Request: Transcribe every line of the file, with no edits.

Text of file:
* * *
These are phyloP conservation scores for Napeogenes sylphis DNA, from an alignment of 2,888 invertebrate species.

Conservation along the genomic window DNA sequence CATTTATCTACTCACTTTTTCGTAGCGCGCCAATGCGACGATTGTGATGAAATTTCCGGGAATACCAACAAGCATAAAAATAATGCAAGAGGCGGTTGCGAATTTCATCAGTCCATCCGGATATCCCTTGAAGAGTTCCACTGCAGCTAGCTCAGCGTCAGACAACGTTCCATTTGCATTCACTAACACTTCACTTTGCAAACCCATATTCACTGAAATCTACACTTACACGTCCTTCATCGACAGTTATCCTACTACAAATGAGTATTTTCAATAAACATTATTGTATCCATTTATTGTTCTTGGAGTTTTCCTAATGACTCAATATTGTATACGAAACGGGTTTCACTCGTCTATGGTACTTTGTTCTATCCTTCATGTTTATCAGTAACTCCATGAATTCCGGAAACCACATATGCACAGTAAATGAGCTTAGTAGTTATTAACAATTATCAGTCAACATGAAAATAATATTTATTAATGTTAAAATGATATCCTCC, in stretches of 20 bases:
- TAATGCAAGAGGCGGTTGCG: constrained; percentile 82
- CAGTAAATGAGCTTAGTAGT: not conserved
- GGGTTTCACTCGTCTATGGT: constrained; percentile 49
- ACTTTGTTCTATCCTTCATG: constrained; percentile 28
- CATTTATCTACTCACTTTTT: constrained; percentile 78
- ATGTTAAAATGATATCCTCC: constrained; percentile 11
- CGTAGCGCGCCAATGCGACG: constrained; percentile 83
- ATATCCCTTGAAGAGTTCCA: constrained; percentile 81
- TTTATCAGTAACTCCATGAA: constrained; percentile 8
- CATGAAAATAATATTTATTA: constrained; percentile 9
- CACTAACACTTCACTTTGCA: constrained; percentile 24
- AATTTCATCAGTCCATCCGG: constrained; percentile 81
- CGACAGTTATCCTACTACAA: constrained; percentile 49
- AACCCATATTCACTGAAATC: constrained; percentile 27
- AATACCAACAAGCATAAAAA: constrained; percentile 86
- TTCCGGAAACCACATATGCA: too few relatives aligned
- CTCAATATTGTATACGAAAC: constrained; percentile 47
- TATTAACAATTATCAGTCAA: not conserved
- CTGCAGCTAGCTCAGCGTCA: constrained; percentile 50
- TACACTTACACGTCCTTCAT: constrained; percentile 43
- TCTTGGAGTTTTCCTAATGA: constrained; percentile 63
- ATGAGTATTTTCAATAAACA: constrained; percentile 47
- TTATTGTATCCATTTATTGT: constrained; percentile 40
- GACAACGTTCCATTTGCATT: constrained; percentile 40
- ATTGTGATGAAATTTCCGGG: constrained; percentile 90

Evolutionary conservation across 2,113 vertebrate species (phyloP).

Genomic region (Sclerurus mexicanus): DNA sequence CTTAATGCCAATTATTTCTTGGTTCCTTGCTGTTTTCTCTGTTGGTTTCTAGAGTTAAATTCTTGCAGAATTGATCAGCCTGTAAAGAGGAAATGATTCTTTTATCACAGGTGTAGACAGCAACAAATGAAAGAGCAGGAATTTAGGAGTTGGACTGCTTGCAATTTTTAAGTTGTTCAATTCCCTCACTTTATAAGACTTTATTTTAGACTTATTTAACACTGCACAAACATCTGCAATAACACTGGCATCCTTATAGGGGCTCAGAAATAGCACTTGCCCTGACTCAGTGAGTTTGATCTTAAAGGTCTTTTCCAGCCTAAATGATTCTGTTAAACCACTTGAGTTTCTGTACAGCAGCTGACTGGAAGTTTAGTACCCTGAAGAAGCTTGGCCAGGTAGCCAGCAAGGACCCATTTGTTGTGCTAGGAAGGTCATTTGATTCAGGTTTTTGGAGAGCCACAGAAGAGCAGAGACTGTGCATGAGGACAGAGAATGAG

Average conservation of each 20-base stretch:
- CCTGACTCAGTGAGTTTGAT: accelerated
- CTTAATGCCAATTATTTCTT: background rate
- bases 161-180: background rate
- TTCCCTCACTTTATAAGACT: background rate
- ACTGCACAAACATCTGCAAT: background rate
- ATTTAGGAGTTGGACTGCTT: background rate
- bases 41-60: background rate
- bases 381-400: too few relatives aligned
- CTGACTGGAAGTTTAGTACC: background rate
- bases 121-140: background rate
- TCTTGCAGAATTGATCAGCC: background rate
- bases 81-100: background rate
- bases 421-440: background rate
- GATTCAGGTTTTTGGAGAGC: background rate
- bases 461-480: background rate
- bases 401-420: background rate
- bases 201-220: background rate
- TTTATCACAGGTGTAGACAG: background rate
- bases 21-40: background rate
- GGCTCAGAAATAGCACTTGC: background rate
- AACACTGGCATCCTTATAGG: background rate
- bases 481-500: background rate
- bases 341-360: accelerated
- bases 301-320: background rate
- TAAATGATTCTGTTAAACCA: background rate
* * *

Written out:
These are phyloP conservation scores for Napeogenes sylphis DNA, from an alignment of 2,888 invertebrate species.

Conservation along the genomic window DNA sequence CATTTATCTACTCACTTTTTCGTAGCGCGCCAATGCGACGATTGTGATGAAATTTCCGGGAATACCAACAAGCATAAAAATAATGCAAGAGGCGGTTGCGAATTTCATCAGTCCATCCGGATATCCCTTGAAGAGTTCCACTGCAGCTAGCTCAGCGTCAGACAACGTTCCATTTGCATTCACTAACACTTCACTTTGCAAACCCATATTCACTGAAATCTACACTTACACGTCCTTCATCGACAGTTATCCTACTACAAATGAGTATTTTCAATAAACATTATTGTATCCATTTATTGTTCTTGGAGTTTTCCTAATGACTCAATATTGTATACGAAACGGGTTTCACTCGTCTATGGTACTTTGTTCTATCCTTCATGTTTATCAGTAACTCCATGAATTCCGGAAACCACATATGCACAGTAAATGAGCTTAGTAGTTATTAACAATTATCAGTCAACATGAAAATAATATTTATTAATGTTAAAATGATATCCTCC, in stretches of 20 bases:
- TAATGCAAGAGGCGGTTGCG: constrained; percentile 82
- CAGTAAATGAGCTTAGTAGT: not conserved
- GGGTTTCACTCGTCTATGGT: constrained; percentile 49
- ACTTTGTTCTATCCTTCATG: constrained; percentile 28
- CATTTATCTACTCACTTTTT: constrained; percentile 78
- ATGTTAAAATGATATCCTCC: constrained; percentile 11
- CGTAGCGCGCCAATGCGACG: constrained; percentile 83
- ATATCCCTTGAAGAGTTCCA: constrained; percentile 81
- TTTATCAGTAACTCCATGAA: constrained; percentile 8
- CATGAAAATAATATTTATTA: constrained; percentile 9
- CACTAACACTTCACTTTGCA: constrained; percentile 24
- AATTTCATCAGTCCATCCGG: constrained; percentile 81
- CGACAGTTATCCTACTACAA: constrained; percentile 49
- AACCCATATTCACTGAAATC: constrained; percentile 27
- AATACCAACAAGCATAAAAA: constrained; percentile 86
- TTCCGGAAACCACATATGCA: too few relatives aligned
- CTCAATATTGTATACGAAAC: constrained; percentile 47
- TATTAACAATTATCAGTCAA: not conserved
- CTGCAGCTAGCTCAGCGTCA: constrained; percentile 50
- TACACTTACACGTCCTTCAT: constrained; percentile 43
- TCTTGGAGTTTTCCTAATGA: constrained; percentile 63
- ATGAGTATTTTCAATAAACA: constrained; percentile 47
- TTATTGTATCCATTTATTGT: constrained; percentile 40
- GACAACGTTCCATTTGCATT: constrained; percentile 40
- ATTGTGATGAAATTTCCGGG: constrained; percentile 90

Evolutionary conservation across 2,113 vertebrate species (phyloP).

Genomic region (Sclerurus mexicanus): DNA sequence CTTAATGCCAATTATTTCTTGGTTCCTTGCTGTTTTCTCTGTTGGTTTCTAGAGTTAAATTCTTGCAGAATTGATCAGCCTGTAAAGAGGAAATGATTCTTTTATCACAGGTGTAGACAGCAACAAATGAAAGAGCAGGAATTTAGGAGTTGGACTGCTTGCAATTTTTAAGTTGTTCAATTCCCTCACTTTATAAGACTTTATTTTAGACTTATTTAACACTGCACAAACATCTGCAATAACACTGGCATCCTTATAGGGGCTCAGAAATAGCACTTGCCCTGACTCAGTGAGTTTGATCTTAAAGGTCTTTTCCAGCCTAAATGATTCTGTTAAACCACTTGAGTTTCTGTACAGCAGCTGACTGGAAGTTTAGTACCCTGAAGAAGCTTGGCCAGGTAGCCAGCAAGGACCCATTTGTTGTGCTAGGAAGGTCATTTGATTCAGGTTTTTGGAGAGCCACAGAAGAGCAGAGACTGTGCATGAGGACAGAGAATGAG

Average conservation of each 20-base stretch:
- CCTGACTCAGTGAGTTTGAT: accelerated
- CTTAATGCCAATTATTTCTT: background rate
- bases 161-180: background rate
- TTCCCTCACTTTATAAGACT: background rate
- ACTGCACAAACATCTGCAAT: background rate
- ATTTAGGAGTTGGACTGCTT: background rate
- bases 41-60: background rate
- bases 381-400: too few relatives aligned
- CTGACTGGAAGTTTAGTACC: background rate
- bases 121-140: background rate
- TCTTGCAGAATTGATCAGCC: background rate
- bases 81-100: background rate
- bases 421-440: background rate
- GATTCAGGTTTTTGGAGAGC: background rate
- bases 461-480: background rate
- bases 401-420: background rate
- bases 201-220: background rate
- TTTATCACAGGTGTAGACAG: background rate
- bases 21-40: background rate
- GGCTCAGAAATAGCACTTGC: background rate
- AACACTGGCATCCTTATAGG: background rate
- bases 481-500: background rate
- bases 341-360: accelerated
- bases 301-320: background rate
- TAAATGATTCTGTTAAACCA: background rate